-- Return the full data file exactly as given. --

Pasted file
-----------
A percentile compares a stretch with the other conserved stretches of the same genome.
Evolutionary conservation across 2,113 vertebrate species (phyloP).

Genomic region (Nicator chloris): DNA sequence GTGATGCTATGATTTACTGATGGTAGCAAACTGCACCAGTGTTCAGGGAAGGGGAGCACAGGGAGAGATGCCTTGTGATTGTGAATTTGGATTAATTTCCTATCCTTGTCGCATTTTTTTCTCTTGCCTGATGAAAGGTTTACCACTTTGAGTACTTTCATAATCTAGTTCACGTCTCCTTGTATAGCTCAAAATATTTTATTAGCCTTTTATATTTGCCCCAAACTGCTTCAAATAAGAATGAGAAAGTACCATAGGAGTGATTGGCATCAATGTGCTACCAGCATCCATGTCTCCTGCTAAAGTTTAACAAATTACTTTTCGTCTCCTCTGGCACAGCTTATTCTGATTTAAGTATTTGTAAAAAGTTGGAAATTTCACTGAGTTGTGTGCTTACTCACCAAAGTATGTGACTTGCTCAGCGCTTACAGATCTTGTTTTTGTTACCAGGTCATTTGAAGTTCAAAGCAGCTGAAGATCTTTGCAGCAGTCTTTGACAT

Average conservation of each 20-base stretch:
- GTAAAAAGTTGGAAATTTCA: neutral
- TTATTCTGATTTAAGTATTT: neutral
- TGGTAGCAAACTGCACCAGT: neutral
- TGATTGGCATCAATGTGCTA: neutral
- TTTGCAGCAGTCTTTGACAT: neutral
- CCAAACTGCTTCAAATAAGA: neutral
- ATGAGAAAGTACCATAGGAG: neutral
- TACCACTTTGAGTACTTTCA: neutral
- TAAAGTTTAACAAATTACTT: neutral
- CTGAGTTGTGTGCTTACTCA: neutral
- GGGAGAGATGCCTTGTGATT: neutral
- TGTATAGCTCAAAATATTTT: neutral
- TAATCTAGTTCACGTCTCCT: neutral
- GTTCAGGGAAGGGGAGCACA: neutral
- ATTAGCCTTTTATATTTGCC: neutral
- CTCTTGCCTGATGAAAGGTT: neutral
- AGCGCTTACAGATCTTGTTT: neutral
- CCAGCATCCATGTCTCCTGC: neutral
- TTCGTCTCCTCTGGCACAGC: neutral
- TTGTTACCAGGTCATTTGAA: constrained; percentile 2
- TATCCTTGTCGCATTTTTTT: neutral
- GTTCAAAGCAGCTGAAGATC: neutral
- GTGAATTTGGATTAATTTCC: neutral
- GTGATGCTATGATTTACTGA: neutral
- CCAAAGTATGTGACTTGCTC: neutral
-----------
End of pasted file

A percentile compares a stretch with the other conserved stretches of the same genome.
Evolutionary conservation across 2,113 vertebrate species (phyloP).

Genomic region (Nicator chloris): DNA sequence GTGATGCTATGATTTACTGATGGTAGCAAACTGCACCAGTGTTCAGGGAAGGGGAGCACAGGGAGAGATGCCTTGTGATTGTGAATTTGGATTAATTTCCTATCCTTGTCGCATTTTTTTCTCTTGCCTGATGAAAGGTTTACCACTTTGAGTACTTTCATAATCTAGTTCACGTCTCCTTGTATAGCTCAAAATATTTTATTAGCCTTTTATATTTGCCCCAAACTGCTTCAAATAAGAATGAGAAAGTACCATAGGAGTGATTGGCATCAATGTGCTACCAGCATCCATGTCTCCTGCTAAAGTTTAACAAATTACTTTTCGTCTCCTCTGGCACAGCTTATTCTGATTTAAGTATTTGTAAAAAGTTGGAAATTTCACTGAGTTGTGTGCTTACTCACCAAAGTATGTGACTTGCTCAGCGCTTACAGATCTTGTTTTTGTTACCAGGTCATTTGAAGTTCAAAGCAGCTGAAGATCTTTGCAGCAGTCTTTGACAT

Average conservation of each 20-base stretch:
- GTAAAAAGTTGGAAATTTCA: neutral
- TTATTCTGATTTAAGTATTT: neutral
- TGGTAGCAAACTGCACCAGT: neutral
- TGATTGGCATCAATGTGCTA: neutral
- TTTGCAGCAGTCTTTGACAT: neutral
- CCAAACTGCTTCAAATAAGA: neutral
- ATGAGAAAGTACCATAGGAG: neutral
- TACCACTTTGAGTACTTTCA: neutral
- TAAAGTTTAACAAATTACTT: neutral
- CTGAGTTGTGTGCTTACTCA: neutral
- GGGAGAGATGCCTTGTGATT: neutral
- TGTATAGCTCAAAATATTTT: neutral
- TAATCTAGTTCACGTCTCCT: neutral
- GTTCAGGGAAGGGGAGCACA: neutral
- ATTAGCCTTTTATATTTGCC: neutral
- CTCTTGCCTGATGAAAGGTT: neutral
- AGCGCTTACAGATCTTGTTT: neutral
- CCAGCATCCATGTCTCCTGC: neutral
- TTCGTCTCCTCTGGCACAGC: neutral
- TTGTTACCAGGTCATTTGAA: constrained; percentile 2
- TATCCTTGTCGCATTTTTTT: neutral
- GTTCAAAGCAGCTGAAGATC: neutral
- GTGAATTTGGATTAATTTCC: neutral
- GTGATGCTATGATTTACTGA: neutral
- CCAAAGTATGTGACTTGCTC: neutral